Did You Know?
Luther College welcomes students of all faiths, ethnicities, backgrounds, religions, genders, and sexual orientation.
The Luther College Residence hosts multiple social events and programs throughout the year, such as Christmas Dinner, International Night, Mardi Gras, and Karaoke Night.
It pays to go to Luther College. Literally. Luther students are eligible for an additional $100,000 in scholarships, in addition to all of the awards available to them as U of R!
Luther College opened the first residence on campus in 1971, and is still a “home away from home” to students: meals, laundry, and lifelong friendship included.
All programs at Luther College offer study abroad opportunities. As an affiliate of the U of R, we have partnerships with 450 universities across 70 different countries.
Luther students can sign up for the UR Guarantee program - get a guaranteed job after you graduate!
Luther College students pay the same tuition and fees as other University of Regina students.
Every single degree program at Luther College offers an optional experiential learning component; gain real world experience and get paid while you go to school!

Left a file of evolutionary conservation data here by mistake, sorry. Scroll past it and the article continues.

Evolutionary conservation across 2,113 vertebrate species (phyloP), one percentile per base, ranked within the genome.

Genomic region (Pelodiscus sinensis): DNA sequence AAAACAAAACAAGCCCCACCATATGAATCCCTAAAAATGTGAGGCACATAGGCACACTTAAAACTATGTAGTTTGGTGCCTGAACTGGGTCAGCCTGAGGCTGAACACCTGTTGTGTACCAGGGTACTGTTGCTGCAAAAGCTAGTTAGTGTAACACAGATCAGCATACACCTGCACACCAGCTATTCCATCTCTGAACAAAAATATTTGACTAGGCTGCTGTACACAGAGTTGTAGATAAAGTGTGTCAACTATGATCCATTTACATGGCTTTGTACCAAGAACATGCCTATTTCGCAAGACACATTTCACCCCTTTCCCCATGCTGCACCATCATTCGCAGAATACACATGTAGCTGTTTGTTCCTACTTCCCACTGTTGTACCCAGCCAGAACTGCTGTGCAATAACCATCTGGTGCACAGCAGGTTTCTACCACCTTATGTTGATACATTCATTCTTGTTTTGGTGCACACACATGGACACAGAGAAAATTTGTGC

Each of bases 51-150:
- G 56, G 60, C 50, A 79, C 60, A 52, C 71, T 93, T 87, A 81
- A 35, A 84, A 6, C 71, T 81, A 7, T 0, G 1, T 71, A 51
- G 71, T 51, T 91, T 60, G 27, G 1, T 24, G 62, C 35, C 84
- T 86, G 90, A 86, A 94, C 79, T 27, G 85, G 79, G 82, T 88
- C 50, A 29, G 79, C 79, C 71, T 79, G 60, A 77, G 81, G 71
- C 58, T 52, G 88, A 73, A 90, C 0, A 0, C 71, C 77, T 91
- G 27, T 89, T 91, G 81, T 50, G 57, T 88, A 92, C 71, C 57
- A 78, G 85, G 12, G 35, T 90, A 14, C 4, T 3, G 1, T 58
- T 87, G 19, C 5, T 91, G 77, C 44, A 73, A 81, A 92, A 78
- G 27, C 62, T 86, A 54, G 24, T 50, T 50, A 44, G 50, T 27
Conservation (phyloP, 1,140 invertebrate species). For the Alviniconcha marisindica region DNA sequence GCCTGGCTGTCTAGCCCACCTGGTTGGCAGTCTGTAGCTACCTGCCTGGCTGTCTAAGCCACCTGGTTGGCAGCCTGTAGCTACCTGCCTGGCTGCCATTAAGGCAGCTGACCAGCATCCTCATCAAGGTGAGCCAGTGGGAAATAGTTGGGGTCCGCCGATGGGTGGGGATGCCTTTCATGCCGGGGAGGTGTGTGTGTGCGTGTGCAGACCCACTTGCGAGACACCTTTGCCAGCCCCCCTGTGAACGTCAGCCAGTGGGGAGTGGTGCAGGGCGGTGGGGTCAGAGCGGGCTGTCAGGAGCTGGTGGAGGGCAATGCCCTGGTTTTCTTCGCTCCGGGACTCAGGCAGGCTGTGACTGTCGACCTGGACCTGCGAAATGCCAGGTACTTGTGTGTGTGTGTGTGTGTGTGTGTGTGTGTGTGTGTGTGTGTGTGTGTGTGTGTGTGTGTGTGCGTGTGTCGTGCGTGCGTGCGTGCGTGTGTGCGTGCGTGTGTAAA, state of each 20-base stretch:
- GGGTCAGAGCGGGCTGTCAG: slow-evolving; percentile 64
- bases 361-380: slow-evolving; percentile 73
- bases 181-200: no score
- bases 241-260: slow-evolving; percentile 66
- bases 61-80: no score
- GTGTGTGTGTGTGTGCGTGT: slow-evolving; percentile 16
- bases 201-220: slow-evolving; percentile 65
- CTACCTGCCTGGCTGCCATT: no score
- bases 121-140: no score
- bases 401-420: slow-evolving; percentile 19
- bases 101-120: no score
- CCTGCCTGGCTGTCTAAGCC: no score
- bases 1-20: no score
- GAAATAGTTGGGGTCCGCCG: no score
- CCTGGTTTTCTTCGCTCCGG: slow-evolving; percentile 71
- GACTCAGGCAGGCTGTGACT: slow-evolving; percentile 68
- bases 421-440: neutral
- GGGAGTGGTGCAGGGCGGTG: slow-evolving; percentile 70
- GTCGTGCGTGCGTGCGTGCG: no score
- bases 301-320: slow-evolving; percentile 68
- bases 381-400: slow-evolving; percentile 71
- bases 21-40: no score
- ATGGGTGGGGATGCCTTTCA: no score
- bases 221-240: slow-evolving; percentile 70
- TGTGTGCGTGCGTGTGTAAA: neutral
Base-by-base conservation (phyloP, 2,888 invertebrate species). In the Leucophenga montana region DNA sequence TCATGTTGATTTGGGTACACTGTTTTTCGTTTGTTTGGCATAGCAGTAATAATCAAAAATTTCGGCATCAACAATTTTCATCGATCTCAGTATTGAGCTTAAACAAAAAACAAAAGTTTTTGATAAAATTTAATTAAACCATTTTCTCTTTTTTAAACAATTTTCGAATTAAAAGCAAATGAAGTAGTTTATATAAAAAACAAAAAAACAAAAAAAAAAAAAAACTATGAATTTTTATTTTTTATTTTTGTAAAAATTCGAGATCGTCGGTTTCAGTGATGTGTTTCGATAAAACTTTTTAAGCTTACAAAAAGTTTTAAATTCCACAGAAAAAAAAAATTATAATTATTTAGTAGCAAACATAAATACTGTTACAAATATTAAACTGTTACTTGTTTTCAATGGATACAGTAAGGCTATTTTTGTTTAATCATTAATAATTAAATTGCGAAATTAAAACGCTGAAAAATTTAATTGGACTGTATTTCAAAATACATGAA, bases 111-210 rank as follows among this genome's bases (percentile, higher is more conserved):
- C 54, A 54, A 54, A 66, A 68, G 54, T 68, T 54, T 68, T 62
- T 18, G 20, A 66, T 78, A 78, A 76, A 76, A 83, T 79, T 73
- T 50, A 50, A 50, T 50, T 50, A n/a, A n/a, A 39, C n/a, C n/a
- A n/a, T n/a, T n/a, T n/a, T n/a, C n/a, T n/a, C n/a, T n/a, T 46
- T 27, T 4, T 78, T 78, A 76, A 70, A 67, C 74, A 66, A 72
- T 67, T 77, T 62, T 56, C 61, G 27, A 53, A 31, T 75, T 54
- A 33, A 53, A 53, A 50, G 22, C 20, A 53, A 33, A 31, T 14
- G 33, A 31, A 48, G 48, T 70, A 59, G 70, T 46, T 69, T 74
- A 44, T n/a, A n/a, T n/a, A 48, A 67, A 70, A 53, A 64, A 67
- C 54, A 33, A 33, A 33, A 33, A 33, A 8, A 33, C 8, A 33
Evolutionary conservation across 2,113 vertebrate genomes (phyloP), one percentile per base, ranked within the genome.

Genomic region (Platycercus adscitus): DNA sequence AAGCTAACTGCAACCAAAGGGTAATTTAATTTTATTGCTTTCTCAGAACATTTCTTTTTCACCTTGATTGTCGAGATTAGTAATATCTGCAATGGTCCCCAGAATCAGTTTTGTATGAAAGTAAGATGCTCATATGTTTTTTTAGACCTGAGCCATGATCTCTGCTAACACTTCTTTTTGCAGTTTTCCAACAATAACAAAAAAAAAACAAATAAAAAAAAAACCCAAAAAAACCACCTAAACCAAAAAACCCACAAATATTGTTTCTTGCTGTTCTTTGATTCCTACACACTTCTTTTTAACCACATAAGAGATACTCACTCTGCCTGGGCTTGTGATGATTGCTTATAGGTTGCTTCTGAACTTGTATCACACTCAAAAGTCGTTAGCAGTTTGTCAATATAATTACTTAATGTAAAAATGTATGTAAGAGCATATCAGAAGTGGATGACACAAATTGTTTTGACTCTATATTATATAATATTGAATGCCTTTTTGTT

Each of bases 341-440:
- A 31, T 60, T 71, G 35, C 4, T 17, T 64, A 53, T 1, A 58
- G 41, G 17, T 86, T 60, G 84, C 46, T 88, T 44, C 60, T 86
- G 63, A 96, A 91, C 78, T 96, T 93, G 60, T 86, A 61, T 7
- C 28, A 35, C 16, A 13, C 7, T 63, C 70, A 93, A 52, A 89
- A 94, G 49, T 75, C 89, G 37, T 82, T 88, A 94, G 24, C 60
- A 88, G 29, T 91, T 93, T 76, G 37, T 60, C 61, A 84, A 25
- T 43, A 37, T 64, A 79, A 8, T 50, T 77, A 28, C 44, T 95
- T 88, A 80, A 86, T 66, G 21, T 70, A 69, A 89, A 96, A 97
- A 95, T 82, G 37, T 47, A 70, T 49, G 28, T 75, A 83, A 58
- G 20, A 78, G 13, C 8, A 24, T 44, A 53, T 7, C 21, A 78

Luther College Historical Timeline
As a university professor, Martin Luther valued education. While the Lutheran church always insisted on the education of its clergy, Luther felt that education was important for all people. It was his hope that through education, each person would be able to serve God more fully in all aspects of life. Lutheran settlers around Melville, Saskatchewan were inspired by Luther's principles for education. Existing schools in Saskatchewan were few and far between and did not adequately prepare students for university. The Lutheran Church also needed educated ministers and teachers in Western Canada. These needs motivated the settlers to set up a Christian school. Luther Academy was established to provide high-quality education in a Christian context.
Follow the growth of Luther College's High School and University Campuses from 1910 to the present day and share in a significant slice of Saskatchewan history.